Rep. Raul Grijalva, the first member of Congress to endorse Bernie Sanders, has announced his support for Hillary Clinton.
"Hillary Clinton has the capacity and the instincts needed to carry forward what has been started," Grijalva said Thursday. "I support her and will do what I can to help ensure her victory."
In a lengthy statement, Grijalva, a co-chairman of the Congressional Progressive Caucus who became a vocal Sanders surrogate, said the Democratic Party needed to come together.
"With voting completed in the final Democratic Primary, it is now time for the Democratic Party to unify. For all of us who supported Bernie from the beginning," he continued, "the most important thing now is to beat Donald Trump in November."
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But the Arizona congressman also expressed some of the stridency characteristic of the Sanders campaign, knocking pundits for discounting the insisting Clinton embrace the movement's goals.
"I firmly believe that her victory will only come when she and the Democratic Party articulate the themes this movement has so powerfully expressed," Grijalva said.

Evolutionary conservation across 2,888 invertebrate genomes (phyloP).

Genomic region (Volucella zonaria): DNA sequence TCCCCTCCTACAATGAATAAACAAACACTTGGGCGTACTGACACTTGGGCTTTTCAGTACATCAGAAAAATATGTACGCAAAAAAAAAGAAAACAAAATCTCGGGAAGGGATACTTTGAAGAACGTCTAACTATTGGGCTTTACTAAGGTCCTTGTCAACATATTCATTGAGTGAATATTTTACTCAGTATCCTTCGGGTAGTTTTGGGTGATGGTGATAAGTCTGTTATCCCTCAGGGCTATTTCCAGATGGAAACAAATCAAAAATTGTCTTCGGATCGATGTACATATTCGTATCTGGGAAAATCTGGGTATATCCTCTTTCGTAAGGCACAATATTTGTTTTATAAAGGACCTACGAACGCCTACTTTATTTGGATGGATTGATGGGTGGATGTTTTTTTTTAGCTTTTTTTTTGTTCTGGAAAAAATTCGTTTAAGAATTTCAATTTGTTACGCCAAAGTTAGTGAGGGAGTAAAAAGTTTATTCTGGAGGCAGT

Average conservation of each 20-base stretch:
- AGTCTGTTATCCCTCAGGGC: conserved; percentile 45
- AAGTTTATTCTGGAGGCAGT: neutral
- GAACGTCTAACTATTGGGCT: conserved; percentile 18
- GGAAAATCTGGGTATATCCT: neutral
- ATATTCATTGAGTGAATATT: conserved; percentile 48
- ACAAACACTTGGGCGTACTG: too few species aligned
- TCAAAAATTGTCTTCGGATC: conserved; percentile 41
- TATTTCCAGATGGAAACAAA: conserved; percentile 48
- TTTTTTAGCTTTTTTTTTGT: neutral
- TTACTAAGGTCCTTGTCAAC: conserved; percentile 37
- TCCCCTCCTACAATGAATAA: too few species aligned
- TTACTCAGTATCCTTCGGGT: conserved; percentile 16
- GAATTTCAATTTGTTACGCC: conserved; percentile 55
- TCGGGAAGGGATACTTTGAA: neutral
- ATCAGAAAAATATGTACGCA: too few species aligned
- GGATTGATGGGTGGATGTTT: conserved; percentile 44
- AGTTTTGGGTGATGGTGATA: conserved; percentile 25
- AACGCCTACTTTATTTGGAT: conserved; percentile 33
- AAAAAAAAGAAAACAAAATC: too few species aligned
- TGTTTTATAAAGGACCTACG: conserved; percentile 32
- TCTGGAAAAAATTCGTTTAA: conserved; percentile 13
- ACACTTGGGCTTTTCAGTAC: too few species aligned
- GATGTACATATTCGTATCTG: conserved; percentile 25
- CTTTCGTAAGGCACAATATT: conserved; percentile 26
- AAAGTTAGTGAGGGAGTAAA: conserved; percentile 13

Sanders is expected to address supporters in a teleconference Thursday evening on the future of his candidacy. Clinton clinched the Democratic nomination last week, but Sanders has yet to concede.
In the meantime, several of Sanders allies have gotten ahead of him on the road to unity. MoveOn.org came out for Clinton Wednesday, as did and several unions that supported Sanders.
Sen. Jeff Merekly, Sanders' only backer in the Senate, essentially did the same when he said he would support Clinton because she is the party's nominee.
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Sanders never attracted much support from Congress, with fewer than 10 endorsing him.
Meanwhile, the Clinton campaign and the Democratic National Committee have begun to effectively merge.
On Thursday, Clinton's team sent Brandon Davis, the political director of the Service Employees International Union, to be the committee's chief of staff.
When nominees move into a party, "They really take over," Ed Rendell told MSNBC of how these transitions typically work. "And you know, as DNC chair, that you are now working for the campaign," the former DNC chairman said.
Clinton also locked down the endorsement of the AFL-CIO earlier in the day.